Graduating Address of Yan Phou Lee at Yale College: The Other Side of The Chinese Question, (1887) New Haven, CT
 The torrents of hatred and abuse which have periodically swept over the Chinese industrial class in America had their sources in the early California days. They grew gradually in strength, and, uniting in one mighty stream, at last broke the barriers with which justice, humanity and the Constitution of the Republic had until then restrained their fury.
 The catastrophe was too terrible, and has made too deep an impression to be easily forgotten. Even if Americans are disposed to forget, the Chinese will not fail to keep the sad record of faith unkept, of persecution permitted by an enlightened people, of rights violated without redress in a land where all are equal before the law.
 Sad it is that in a Christian community only a feeble voice here and there has been raised against this public wrong; while the enemies of the Chinese laborer may be counted by the million. Yet these men, having everything their own way, are still dissatisfied and cannot rest secure until all the Chinese laborers have been driven out or killed off with the connivance of a perverted public opinion. Is it not high time for good men to–themselves and say to the enemy of industry and order, “Halt! thus far shalt thou go, and no farther”? For be assured that after the Chinese have all departed, those men who are determined to get high wages for doing nothing will turn against other peaceful sons of toil; and who would venture to say that there will be absolute safety for the native American? Mob-rule knows no respect for persons; the Chinese were attacked first simply because they were the weakest. I do not deny that the anti-Chinese agitation has some show of reason. But its strength rests on three erroneous assumptions, by proving the groundlessness of which the whole superstructure of fallacy and falsehood can be made to totter.
 First, it is assumed that the work to be done and the fund for labor’s remuneration are fixed quantities, and that if the Chinese are employed so much will be taken from other laborers. It is sufficient to reply that no economist holds that view.
 Secondly, it is assumed that the Pekin authorities are anxious to get rid of its redundant population. Nothing can be more absurd. They have been always, and are still, averse to the emigration of their subjects; so much so that they yielded only to the inducements and concessions offered by this Government, which are embodied in the Burlingame Treaty. Another proof is the readiness with which they consented to the limitation of Chinese immigration when the Angell Treaty was negotiated.
 Thirdly, it is assumed that China’s four hundred millions are only waiting for an opening to “inundate” this country. This is soberly asserted and has the effect of the Gorgon-head; for who is not stunned at the bare mention of this appalling and impending disaster? It would be terrible if it were possible—if it could be true.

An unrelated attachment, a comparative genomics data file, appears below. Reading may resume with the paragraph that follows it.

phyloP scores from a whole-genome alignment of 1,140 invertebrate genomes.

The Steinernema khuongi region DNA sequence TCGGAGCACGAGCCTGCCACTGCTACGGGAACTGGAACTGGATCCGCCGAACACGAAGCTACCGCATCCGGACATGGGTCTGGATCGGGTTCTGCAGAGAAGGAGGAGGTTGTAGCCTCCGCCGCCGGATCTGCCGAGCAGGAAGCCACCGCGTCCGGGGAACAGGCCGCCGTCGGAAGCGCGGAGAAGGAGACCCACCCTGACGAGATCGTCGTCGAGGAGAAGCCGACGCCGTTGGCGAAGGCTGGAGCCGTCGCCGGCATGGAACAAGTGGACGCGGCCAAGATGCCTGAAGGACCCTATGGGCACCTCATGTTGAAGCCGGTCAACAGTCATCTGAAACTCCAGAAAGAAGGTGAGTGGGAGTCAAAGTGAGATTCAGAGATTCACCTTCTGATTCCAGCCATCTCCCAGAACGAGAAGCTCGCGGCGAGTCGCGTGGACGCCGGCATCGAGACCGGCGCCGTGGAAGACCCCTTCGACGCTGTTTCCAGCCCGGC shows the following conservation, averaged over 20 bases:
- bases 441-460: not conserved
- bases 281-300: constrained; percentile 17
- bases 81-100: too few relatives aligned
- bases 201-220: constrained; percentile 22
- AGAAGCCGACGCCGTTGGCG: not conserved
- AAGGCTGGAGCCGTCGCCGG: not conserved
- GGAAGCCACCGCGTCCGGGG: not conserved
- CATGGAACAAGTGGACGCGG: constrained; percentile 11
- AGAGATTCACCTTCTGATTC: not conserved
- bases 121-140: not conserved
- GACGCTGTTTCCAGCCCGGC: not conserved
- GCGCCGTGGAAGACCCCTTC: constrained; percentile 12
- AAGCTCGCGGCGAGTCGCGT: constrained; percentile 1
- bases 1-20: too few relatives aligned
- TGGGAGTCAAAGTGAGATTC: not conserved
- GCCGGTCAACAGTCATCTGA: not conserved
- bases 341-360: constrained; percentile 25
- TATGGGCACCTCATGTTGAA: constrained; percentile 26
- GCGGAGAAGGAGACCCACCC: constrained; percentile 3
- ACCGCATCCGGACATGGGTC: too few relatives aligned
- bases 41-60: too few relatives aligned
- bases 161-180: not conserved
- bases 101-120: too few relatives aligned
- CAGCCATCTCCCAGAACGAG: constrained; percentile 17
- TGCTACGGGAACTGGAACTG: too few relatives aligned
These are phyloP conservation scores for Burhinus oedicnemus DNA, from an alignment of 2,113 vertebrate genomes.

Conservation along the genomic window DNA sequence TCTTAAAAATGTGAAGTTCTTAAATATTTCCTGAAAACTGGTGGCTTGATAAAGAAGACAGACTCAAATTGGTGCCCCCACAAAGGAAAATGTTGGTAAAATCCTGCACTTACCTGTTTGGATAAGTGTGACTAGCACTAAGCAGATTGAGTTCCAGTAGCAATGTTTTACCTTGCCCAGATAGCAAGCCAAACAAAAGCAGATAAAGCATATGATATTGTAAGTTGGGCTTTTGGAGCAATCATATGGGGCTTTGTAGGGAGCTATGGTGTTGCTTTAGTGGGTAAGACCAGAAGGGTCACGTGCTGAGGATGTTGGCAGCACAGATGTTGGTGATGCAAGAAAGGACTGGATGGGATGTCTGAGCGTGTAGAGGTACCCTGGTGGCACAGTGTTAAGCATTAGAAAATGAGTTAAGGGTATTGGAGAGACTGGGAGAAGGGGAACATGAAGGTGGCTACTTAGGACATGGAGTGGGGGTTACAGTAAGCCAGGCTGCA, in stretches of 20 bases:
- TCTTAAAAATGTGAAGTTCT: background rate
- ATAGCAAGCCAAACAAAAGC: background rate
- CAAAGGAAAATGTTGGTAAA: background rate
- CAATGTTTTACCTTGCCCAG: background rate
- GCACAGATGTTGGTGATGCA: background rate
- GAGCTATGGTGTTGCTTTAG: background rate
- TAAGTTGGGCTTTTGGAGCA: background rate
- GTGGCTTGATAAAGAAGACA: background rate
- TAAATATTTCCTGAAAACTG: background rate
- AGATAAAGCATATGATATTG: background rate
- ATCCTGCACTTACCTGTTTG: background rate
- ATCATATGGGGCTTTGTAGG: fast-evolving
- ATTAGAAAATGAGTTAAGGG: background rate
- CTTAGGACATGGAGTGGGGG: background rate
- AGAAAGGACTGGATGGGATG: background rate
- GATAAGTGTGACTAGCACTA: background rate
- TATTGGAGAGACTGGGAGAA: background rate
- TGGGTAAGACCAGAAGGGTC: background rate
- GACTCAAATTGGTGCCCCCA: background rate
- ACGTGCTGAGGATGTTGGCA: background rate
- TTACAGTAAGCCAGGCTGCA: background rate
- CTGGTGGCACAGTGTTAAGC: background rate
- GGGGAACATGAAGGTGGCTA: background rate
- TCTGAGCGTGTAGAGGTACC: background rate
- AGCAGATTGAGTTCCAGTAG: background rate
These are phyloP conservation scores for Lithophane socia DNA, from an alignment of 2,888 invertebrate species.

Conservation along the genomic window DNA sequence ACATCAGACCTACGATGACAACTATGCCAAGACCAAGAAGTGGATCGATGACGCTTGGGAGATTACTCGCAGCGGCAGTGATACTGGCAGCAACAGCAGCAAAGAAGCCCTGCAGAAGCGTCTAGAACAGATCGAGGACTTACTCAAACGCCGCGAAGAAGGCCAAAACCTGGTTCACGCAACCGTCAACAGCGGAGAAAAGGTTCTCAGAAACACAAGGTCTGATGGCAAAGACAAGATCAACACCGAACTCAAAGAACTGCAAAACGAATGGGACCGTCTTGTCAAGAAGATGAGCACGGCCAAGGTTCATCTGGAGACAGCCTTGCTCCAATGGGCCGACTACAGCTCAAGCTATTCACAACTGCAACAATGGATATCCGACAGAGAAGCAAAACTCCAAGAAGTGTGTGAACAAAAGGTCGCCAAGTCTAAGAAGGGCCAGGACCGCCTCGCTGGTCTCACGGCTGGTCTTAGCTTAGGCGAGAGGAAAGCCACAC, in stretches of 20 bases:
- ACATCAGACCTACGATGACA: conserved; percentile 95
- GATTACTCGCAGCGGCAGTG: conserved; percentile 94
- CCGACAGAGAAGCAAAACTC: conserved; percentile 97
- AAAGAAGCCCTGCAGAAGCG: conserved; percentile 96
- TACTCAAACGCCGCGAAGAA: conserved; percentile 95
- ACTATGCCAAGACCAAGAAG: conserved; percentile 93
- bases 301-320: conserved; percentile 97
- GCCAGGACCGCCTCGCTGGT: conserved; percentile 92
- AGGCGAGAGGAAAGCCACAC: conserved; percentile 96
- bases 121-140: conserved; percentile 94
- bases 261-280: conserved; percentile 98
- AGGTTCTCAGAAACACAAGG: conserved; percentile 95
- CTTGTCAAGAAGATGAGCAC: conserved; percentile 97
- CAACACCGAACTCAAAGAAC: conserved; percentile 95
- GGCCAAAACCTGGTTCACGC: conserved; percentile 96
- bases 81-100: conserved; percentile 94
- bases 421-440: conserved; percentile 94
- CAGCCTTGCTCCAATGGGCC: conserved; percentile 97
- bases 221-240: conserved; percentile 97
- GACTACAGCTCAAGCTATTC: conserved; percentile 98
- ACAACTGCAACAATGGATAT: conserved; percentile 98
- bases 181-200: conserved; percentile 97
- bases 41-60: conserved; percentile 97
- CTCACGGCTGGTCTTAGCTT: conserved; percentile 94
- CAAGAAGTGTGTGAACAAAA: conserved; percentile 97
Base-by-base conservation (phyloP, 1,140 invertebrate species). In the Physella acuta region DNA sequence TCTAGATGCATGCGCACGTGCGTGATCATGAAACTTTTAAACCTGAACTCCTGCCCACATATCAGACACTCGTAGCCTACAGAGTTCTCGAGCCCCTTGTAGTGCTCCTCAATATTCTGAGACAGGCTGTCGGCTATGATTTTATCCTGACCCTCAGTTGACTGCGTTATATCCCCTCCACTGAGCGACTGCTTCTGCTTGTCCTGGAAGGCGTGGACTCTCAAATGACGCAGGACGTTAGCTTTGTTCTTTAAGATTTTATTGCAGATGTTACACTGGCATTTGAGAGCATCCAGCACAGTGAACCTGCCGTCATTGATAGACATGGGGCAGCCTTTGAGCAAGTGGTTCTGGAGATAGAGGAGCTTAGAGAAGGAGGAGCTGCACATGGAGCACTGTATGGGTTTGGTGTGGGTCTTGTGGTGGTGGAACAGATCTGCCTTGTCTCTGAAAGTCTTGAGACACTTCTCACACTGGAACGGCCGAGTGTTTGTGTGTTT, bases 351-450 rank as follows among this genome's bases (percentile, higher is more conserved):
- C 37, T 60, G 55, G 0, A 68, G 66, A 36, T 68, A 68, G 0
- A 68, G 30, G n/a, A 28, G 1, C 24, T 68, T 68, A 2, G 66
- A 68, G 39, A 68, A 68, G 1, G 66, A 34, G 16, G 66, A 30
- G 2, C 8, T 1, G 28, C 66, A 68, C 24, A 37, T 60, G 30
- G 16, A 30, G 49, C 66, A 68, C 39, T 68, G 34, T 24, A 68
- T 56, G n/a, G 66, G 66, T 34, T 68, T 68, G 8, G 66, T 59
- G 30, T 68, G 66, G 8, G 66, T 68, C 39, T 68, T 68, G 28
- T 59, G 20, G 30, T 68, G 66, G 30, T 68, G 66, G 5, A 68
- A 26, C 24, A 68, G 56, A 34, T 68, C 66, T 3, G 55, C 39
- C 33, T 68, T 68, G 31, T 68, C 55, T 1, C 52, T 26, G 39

But there is no cause for apprehension. The immigration of my compatriots has been exclusively from Canton and the region around it within a radius of a hundred miles. The population of this district is estimated at 5,000,000. Not a single immigrant has hailed from any other part of the Empire. The Mongolization of America, therefore, is an event as far off as the Millennium. For after twenty-five years of unrestricted immigration, your patriotic agitators could muster up only 200,000 Chinese laborers in all the States and Territories. Now place this figure side by side with the 3,000,000 of immigrant princes from the “English Poland,” which has never had more than 8,000,000 inhabitants at any one time, and you will be struck with the contrast.
 What reason can we give why so few comparatively come from China? The Chinese are by nature and from habit gregarious, but not migratory. They dislike to cut adrift from the ties of kindred, the associations of home, the traditions of fatherland. The belief that their welfare in the future life depends on the proper burial of their remains in home-soil, followed by sorrowing children and tearful widow, curbs their desire to go abroad, even with the hope of bettering their condition. But as only the poorest are tempted to lead a life of adventure, and as the good Emperor does not pay their passage money, the number that can leave their native land is very small. Thus you will find that Chinese immigrants are usually poor on landing, for they bring no votes in their pockets which can immediately be turned into money, and so they must rely upon their countrymen who have preceded them for assistance. This is afforded by the Six Companies, who accordingly have a lien on their prospective wages. From this practice of advancing money arises the terrible accusation that Chinese labor is contract labor—is slave labor. We know with what reluctance they first made their way to this country. Oftentimes they had to be drugged and kidnapped. It was thought necessary, for labor in those days was in great demand; the Western country was wild; its resources wanted development. Laborers were welcome irrespective of race or nationality.